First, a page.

Lakeshore Surgical Center was the first to reverse an Essure Tubal Ligation on November 5th, 2007. Our first “Essure” baby was born on January 27th, 2009. This was widely reported in the press because of the reported inability to reverse, as Essures are supposed to be permanent and impossible to reverse. They are coils of Nitalloy that are put in the tubes where the tubes enter the uterus. Most other types of tubal ligation block the tubes outside of where they go into the uterus. The two coils are very fragile (about the width of pencil lead) and need to be carefully removed so they don’t break apart.
The anatomy of the uterus is easy to understand if you imagine your upper body as a uterus and forget about your legs, head, and neck. Your tubes come out of the uterus like your arms come out of your shoulder. This is where your tubes are blocked by an Essure. Other tubal ligations are done out in the tubes, like where your elbow is in your arms.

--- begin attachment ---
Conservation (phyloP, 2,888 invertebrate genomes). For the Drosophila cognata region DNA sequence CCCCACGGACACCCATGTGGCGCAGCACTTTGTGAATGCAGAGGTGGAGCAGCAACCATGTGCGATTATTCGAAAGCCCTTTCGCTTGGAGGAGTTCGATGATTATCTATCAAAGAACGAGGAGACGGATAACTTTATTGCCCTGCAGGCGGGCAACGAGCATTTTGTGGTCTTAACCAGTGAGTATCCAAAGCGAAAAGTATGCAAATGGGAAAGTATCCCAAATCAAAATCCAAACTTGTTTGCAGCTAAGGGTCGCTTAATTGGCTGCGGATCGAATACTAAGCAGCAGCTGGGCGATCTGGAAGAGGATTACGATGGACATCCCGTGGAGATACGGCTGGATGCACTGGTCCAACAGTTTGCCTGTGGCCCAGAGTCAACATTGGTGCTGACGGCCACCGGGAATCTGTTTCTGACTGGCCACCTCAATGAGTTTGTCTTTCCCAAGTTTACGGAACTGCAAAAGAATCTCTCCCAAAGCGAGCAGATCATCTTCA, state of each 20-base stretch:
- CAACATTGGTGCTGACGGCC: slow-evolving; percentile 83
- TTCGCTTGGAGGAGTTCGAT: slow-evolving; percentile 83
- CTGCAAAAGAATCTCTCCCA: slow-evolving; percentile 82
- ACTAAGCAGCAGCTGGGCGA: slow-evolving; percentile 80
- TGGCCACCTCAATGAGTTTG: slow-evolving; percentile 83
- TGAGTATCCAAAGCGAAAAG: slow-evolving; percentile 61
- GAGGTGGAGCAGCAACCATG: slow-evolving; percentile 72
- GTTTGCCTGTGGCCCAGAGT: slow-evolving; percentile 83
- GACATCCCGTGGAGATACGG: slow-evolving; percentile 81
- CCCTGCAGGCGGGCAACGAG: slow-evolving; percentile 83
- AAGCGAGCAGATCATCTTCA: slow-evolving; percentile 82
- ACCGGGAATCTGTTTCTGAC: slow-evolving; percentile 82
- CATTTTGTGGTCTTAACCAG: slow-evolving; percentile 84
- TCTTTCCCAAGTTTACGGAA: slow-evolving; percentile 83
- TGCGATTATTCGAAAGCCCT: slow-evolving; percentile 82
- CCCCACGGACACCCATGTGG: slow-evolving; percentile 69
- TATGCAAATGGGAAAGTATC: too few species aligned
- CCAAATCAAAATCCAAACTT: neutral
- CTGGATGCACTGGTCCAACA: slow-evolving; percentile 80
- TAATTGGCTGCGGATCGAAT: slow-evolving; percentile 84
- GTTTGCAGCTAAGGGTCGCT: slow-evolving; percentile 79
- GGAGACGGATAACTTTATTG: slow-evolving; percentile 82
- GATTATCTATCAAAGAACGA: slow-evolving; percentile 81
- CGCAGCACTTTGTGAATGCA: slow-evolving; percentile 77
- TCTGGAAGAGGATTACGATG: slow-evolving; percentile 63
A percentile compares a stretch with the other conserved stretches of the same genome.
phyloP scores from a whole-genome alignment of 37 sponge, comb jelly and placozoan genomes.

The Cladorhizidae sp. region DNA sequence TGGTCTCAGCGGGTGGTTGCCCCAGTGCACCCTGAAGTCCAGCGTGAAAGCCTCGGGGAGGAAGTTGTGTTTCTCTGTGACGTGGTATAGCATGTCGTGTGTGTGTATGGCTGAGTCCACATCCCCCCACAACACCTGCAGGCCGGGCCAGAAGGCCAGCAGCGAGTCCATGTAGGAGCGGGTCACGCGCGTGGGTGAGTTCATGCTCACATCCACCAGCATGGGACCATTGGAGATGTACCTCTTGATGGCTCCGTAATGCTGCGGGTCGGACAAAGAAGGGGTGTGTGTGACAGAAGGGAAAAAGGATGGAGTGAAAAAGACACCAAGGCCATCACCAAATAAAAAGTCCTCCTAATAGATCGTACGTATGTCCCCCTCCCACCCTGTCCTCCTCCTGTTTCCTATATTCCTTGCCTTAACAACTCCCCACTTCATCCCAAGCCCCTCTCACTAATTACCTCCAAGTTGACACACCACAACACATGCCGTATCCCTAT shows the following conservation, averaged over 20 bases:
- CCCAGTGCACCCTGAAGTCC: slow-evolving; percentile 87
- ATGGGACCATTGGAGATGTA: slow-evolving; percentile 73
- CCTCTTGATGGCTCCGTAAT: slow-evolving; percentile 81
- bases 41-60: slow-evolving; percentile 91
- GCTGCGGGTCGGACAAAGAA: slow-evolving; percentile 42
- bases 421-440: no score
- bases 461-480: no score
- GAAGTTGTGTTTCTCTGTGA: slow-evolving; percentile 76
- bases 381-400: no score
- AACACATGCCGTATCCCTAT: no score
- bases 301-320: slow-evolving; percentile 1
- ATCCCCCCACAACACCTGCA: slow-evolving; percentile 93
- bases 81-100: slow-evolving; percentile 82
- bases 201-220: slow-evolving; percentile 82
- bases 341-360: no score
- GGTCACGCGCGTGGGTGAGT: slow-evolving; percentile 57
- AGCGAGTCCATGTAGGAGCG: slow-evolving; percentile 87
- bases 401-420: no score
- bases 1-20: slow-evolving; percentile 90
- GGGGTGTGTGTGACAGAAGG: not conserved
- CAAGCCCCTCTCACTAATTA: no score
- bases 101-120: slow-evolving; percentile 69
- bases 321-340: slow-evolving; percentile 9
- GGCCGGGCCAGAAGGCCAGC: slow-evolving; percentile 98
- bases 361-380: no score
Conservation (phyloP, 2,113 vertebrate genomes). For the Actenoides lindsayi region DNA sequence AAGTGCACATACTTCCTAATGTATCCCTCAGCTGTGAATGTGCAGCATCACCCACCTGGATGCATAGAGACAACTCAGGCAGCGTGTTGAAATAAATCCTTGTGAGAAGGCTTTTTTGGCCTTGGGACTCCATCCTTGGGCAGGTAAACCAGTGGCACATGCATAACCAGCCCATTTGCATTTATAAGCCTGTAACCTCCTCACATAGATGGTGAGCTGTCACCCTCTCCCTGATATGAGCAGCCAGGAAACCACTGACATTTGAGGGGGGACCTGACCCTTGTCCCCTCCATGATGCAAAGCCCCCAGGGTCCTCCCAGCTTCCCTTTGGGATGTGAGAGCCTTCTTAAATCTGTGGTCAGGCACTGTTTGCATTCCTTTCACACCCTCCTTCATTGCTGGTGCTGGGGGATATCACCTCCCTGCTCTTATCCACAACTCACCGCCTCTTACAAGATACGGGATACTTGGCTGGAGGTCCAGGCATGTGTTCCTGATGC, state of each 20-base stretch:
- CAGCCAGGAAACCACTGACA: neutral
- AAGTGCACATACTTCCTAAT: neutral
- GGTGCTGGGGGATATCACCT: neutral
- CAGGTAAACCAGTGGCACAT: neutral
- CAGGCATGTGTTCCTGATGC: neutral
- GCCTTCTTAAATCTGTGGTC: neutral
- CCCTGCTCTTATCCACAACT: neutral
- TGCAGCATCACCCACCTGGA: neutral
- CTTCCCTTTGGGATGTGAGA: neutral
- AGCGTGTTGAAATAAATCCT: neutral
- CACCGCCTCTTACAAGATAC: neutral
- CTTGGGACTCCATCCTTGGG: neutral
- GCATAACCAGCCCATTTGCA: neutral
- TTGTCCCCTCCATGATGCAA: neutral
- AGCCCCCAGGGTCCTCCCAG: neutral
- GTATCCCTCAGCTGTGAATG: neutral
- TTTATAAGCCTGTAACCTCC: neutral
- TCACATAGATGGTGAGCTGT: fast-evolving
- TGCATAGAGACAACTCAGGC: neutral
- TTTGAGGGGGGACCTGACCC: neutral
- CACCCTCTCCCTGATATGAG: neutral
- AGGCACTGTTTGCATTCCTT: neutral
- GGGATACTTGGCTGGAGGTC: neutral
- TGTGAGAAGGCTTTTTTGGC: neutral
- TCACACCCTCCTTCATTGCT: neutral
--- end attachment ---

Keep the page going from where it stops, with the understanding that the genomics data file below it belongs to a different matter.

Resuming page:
When we perform an Essure reversal, the first thing we do is remove the part of the device that’s in the tube. The second step is to remove the part that is in the wall of the uterus and in the uterine cavity where the baby grows. This second step is tricky because if you break the Essure, you need to know how to get the pieces out. The next step is to put the tube back in the hole in the uterus where it naturally goes, restoring the normal anatomy. When everything is put back together we dye test the tubes. The last thing, before you wake up, is to look inside your womb with a tiny telescope to see if the tubes are properly inserted and make sure there are no pieces left behind.
These reversals haven’t worked as well as a regular reversal but we are getting better results all the time. Last year we did 5 Essure reversals and 2 of them are already pregnant. This is a new surgery. As I said, Dr. Turner was the first to do this so we had to invent the technique. The way we perform it does not weaken the uterus, so you will not have to have a Cesarean section because of this surgery.